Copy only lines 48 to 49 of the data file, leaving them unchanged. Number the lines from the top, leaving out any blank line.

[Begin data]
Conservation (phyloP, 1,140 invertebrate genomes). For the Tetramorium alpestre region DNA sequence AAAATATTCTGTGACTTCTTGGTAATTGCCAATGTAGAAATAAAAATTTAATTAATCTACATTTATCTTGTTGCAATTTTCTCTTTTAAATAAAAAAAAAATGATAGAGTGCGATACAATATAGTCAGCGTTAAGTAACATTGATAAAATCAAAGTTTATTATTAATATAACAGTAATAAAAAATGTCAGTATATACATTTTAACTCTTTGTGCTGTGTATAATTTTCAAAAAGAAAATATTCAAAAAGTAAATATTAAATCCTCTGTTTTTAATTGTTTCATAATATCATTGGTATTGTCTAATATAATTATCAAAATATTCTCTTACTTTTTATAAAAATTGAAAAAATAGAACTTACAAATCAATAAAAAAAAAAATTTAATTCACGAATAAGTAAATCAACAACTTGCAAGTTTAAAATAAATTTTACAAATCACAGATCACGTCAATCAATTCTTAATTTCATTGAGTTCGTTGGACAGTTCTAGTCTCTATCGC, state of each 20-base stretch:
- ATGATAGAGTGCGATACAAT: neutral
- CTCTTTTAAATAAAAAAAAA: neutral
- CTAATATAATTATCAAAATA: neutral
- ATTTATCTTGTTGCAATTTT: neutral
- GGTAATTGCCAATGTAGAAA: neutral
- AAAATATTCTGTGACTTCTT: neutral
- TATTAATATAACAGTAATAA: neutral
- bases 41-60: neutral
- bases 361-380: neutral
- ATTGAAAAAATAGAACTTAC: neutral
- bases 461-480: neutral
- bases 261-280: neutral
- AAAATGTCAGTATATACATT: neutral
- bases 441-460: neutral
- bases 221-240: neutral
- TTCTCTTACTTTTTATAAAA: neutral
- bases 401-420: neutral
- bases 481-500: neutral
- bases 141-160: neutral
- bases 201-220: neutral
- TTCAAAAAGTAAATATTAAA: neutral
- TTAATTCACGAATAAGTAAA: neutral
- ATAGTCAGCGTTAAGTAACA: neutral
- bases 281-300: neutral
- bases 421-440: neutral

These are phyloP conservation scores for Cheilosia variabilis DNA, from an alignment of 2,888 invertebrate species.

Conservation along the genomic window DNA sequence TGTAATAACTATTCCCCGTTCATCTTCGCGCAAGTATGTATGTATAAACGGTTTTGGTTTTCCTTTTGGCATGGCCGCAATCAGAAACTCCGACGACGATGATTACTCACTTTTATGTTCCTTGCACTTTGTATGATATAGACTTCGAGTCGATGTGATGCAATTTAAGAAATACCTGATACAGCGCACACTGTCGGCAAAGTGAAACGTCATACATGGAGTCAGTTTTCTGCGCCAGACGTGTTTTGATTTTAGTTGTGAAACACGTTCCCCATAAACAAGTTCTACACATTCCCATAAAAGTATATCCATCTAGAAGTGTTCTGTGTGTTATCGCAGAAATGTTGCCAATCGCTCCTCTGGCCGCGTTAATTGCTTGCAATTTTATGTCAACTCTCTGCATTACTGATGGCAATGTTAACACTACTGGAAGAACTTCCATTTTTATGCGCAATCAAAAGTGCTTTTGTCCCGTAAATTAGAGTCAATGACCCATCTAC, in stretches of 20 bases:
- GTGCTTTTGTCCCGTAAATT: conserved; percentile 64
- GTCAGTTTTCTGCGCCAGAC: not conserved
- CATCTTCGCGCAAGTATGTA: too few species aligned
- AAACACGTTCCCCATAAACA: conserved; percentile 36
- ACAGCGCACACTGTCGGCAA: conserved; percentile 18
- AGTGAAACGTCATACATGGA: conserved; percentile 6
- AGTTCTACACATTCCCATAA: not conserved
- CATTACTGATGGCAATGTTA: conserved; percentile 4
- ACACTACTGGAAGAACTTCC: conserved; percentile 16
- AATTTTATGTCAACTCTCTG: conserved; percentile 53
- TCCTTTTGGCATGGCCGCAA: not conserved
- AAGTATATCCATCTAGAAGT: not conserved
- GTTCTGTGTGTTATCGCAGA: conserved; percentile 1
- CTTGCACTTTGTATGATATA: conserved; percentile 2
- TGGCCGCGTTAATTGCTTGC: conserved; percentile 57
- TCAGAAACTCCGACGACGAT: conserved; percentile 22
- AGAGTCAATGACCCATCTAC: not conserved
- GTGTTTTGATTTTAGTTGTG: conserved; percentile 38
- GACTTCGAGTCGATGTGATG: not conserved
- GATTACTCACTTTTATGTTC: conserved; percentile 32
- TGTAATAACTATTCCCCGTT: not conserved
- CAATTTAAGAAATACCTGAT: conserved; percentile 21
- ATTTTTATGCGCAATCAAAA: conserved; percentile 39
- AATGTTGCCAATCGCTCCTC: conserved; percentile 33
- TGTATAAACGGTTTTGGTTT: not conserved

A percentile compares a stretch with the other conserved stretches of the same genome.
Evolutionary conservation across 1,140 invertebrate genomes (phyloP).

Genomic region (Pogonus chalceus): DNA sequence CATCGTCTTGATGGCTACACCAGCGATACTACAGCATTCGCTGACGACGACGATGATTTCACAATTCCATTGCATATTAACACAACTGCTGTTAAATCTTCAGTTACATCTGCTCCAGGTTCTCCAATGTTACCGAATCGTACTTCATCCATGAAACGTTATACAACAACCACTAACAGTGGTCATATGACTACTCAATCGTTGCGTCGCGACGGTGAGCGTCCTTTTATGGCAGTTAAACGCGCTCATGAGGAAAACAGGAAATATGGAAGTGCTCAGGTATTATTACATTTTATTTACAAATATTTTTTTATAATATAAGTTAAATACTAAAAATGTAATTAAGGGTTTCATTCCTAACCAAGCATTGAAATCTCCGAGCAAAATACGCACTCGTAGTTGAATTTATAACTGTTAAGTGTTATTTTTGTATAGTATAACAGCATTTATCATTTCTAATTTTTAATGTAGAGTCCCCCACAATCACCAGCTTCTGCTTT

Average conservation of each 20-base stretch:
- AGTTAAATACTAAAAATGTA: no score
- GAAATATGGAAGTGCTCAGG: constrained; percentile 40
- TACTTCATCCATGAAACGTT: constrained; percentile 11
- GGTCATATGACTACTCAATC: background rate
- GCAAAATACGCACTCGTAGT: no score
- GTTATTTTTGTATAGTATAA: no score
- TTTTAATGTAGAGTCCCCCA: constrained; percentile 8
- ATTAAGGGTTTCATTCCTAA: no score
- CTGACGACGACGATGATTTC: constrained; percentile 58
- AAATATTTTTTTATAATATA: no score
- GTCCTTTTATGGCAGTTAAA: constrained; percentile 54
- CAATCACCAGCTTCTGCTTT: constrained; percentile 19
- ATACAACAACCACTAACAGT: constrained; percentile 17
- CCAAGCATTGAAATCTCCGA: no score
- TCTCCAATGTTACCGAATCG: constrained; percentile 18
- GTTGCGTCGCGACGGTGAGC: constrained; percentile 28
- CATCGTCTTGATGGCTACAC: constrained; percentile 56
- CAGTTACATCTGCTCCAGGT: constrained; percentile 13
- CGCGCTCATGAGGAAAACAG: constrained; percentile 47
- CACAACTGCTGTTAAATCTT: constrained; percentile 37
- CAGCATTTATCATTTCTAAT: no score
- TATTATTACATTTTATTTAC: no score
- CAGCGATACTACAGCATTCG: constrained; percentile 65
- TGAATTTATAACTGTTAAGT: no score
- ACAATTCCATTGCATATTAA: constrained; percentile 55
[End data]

- GATTACTCACTTTTATGTTC: conserved; percentile 32
- TGTAATAACTATTCCCCGTT: not conserved